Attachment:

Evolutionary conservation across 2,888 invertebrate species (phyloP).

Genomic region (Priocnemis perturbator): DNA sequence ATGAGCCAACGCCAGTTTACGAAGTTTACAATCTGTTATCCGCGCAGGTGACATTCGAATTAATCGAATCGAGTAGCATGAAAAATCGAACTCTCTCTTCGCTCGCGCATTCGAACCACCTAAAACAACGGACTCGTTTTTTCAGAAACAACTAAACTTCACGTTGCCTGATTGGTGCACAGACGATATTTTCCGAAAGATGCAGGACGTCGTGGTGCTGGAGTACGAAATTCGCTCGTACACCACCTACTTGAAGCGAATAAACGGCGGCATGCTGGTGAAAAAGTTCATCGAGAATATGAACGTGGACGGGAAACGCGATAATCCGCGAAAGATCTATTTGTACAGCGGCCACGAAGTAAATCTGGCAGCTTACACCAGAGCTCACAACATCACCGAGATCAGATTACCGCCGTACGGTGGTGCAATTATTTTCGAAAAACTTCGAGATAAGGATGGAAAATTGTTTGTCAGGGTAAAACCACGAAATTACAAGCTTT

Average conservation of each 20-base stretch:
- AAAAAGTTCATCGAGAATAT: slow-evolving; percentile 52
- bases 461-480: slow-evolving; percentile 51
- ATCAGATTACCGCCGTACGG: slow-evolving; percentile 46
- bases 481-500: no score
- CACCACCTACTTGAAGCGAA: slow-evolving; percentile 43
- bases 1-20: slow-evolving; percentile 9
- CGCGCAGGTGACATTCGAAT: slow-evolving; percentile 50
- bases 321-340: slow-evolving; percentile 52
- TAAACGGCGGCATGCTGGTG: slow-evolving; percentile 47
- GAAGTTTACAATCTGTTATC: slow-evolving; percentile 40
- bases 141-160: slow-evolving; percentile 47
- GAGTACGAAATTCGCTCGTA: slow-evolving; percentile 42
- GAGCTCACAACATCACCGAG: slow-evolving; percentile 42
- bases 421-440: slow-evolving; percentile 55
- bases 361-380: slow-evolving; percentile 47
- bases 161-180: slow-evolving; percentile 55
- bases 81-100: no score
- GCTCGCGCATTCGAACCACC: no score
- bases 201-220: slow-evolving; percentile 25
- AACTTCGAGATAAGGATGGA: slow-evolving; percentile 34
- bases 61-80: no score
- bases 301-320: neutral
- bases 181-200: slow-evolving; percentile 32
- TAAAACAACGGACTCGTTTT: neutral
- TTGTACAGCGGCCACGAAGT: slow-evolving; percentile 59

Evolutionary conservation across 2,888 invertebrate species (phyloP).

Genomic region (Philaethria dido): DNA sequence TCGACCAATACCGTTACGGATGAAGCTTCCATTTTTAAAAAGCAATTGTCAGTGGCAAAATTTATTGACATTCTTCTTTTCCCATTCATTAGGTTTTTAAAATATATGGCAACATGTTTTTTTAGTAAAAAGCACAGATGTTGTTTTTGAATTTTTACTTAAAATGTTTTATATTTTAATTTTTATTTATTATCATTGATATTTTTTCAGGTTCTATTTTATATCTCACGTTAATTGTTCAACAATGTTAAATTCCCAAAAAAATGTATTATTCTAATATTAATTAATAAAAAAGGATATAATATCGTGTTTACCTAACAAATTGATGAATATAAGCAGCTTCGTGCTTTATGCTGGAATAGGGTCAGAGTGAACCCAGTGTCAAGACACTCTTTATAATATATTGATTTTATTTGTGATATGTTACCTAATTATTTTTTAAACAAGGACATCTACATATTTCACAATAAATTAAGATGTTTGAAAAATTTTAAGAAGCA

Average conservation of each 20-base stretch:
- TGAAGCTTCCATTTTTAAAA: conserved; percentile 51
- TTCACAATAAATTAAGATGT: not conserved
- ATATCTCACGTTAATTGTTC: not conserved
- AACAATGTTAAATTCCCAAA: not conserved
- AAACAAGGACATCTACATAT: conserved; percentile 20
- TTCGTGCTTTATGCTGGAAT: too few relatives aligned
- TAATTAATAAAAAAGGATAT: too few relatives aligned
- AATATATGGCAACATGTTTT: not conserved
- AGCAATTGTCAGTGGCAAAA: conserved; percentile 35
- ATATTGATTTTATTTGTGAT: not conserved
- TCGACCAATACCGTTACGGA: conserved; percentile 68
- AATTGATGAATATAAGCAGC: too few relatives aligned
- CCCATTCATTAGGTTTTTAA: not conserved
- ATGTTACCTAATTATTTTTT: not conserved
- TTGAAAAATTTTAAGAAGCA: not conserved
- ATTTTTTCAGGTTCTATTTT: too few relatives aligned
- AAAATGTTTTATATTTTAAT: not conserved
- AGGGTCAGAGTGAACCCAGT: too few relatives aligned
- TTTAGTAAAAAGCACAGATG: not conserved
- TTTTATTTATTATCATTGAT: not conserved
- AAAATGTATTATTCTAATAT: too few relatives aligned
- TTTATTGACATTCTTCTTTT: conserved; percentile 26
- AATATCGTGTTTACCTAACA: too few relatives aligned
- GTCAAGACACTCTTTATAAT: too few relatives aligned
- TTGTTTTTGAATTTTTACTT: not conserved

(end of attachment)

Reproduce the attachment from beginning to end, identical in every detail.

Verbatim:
Evolutionary conservation across 2,888 invertebrate species (phyloP).

Genomic region (Priocnemis perturbator): DNA sequence ATGAGCCAACGCCAGTTTACGAAGTTTACAATCTGTTATCCGCGCAGGTGACATTCGAATTAATCGAATCGAGTAGCATGAAAAATCGAACTCTCTCTTCGCTCGCGCATTCGAACCACCTAAAACAACGGACTCGTTTTTTCAGAAACAACTAAACTTCACGTTGCCTGATTGGTGCACAGACGATATTTTCCGAAAGATGCAGGACGTCGTGGTGCTGGAGTACGAAATTCGCTCGTACACCACCTACTTGAAGCGAATAAACGGCGGCATGCTGGTGAAAAAGTTCATCGAGAATATGAACGTGGACGGGAAACGCGATAATCCGCGAAAGATCTATTTGTACAGCGGCCACGAAGTAAATCTGGCAGCTTACACCAGAGCTCACAACATCACCGAGATCAGATTACCGCCGTACGGTGGTGCAATTATTTTCGAAAAACTTCGAGATAAGGATGGAAAATTGTTTGTCAGGGTAAAACCACGAAATTACAAGCTTT

Average conservation of each 20-base stretch:
- AAAAAGTTCATCGAGAATAT: slow-evolving; percentile 52
- bases 461-480: slow-evolving; percentile 51
- ATCAGATTACCGCCGTACGG: slow-evolving; percentile 46
- bases 481-500: no score
- CACCACCTACTTGAAGCGAA: slow-evolving; percentile 43
- bases 1-20: slow-evolving; percentile 9
- CGCGCAGGTGACATTCGAAT: slow-evolving; percentile 50
- bases 321-340: slow-evolving; percentile 52
- TAAACGGCGGCATGCTGGTG: slow-evolving; percentile 47
- GAAGTTTACAATCTGTTATC: slow-evolving; percentile 40
- bases 141-160: slow-evolving; percentile 47
- GAGTACGAAATTCGCTCGTA: slow-evolving; percentile 42
- GAGCTCACAACATCACCGAG: slow-evolving; percentile 42
- bases 421-440: slow-evolving; percentile 55
- bases 361-380: slow-evolving; percentile 47
- bases 161-180: slow-evolving; percentile 55
- bases 81-100: no score
- GCTCGCGCATTCGAACCACC: no score
- bases 201-220: slow-evolving; percentile 25
- AACTTCGAGATAAGGATGGA: slow-evolving; percentile 34
- bases 61-80: no score
- bases 301-320: neutral
- bases 181-200: slow-evolving; percentile 32
- TAAAACAACGGACTCGTTTT: neutral
- TTGTACAGCGGCCACGAAGT: slow-evolving; percentile 59

Evolutionary conservation across 2,888 invertebrate species (phyloP).

Genomic region (Philaethria dido): DNA sequence TCGACCAATACCGTTACGGATGAAGCTTCCATTTTTAAAAAGCAATTGTCAGTGGCAAAATTTATTGACATTCTTCTTTTCCCATTCATTAGGTTTTTAAAATATATGGCAACATGTTTTTTTAGTAAAAAGCACAGATGTTGTTTTTGAATTTTTACTTAAAATGTTTTATATTTTAATTTTTATTTATTATCATTGATATTTTTTCAGGTTCTATTTTATATCTCACGTTAATTGTTCAACAATGTTAAATTCCCAAAAAAATGTATTATTCTAATATTAATTAATAAAAAAGGATATAATATCGTGTTTACCTAACAAATTGATGAATATAAGCAGCTTCGTGCTTTATGCTGGAATAGGGTCAGAGTGAACCCAGTGTCAAGACACTCTTTATAATATATTGATTTTATTTGTGATATGTTACCTAATTATTTTTTAAACAAGGACATCTACATATTTCACAATAAATTAAGATGTTTGAAAAATTTTAAGAAGCA

Average conservation of each 20-base stretch:
- TGAAGCTTCCATTTTTAAAA: conserved; percentile 51
- TTCACAATAAATTAAGATGT: not conserved
- ATATCTCACGTTAATTGTTC: not conserved
- AACAATGTTAAATTCCCAAA: not conserved
- AAACAAGGACATCTACATAT: conserved; percentile 20
- TTCGTGCTTTATGCTGGAAT: too few relatives aligned
- TAATTAATAAAAAAGGATAT: too few relatives aligned
- AATATATGGCAACATGTTTT: not conserved
- AGCAATTGTCAGTGGCAAAA: conserved; percentile 35
- ATATTGATTTTATTTGTGAT: not conserved
- TCGACCAATACCGTTACGGA: conserved; percentile 68
- AATTGATGAATATAAGCAGC: too few relatives aligned
- CCCATTCATTAGGTTTTTAA: not conserved
- ATGTTACCTAATTATTTTTT: not conserved
- TTGAAAAATTTTAAGAAGCA: not conserved
- ATTTTTTCAGGTTCTATTTT: too few relatives aligned
- AAAATGTTTTATATTTTAAT: not conserved
- AGGGTCAGAGTGAACCCAGT: too few relatives aligned
- TTTAGTAAAAAGCACAGATG: not conserved
- TTTTATTTATTATCATTGAT: not conserved
- AAAATGTATTATTCTAATAT: too few relatives aligned
- TTTATTGACATTCTTCTTTT: conserved; percentile 26
- AATATCGTGTTTACCTAACA: too few relatives aligned
- GTCAAGACACTCTTTATAAT: too few relatives aligned
- TTGTTTTTGAATTTTTACTT: not conserved